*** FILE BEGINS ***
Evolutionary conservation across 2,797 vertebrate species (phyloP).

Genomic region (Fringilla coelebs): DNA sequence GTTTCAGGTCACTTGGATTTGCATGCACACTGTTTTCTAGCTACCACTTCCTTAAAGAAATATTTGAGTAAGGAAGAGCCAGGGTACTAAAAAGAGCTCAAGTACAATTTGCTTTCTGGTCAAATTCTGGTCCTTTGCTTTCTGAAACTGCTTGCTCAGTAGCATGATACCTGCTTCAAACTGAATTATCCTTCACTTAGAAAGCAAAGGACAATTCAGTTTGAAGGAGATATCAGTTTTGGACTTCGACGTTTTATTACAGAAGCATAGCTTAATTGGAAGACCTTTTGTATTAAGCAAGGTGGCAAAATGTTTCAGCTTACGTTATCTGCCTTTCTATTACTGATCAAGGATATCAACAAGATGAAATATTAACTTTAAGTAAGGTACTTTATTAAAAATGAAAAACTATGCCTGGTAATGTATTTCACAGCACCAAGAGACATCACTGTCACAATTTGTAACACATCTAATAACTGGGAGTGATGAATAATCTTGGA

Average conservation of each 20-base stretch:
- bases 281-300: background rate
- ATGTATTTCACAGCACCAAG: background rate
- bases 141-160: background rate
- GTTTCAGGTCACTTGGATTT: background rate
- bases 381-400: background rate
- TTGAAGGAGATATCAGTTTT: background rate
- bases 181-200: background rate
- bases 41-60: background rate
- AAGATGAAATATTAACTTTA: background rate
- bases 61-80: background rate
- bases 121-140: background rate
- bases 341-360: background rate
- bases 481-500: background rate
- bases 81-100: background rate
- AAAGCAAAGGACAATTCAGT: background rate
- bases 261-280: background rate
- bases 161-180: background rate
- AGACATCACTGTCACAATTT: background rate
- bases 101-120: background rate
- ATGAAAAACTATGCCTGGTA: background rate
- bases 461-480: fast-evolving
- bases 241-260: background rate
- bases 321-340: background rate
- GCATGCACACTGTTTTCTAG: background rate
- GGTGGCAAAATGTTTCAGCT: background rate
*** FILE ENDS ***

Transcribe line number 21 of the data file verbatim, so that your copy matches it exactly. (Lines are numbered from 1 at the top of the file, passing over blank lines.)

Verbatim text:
- AGACATCACTGTCACAATTT: background rate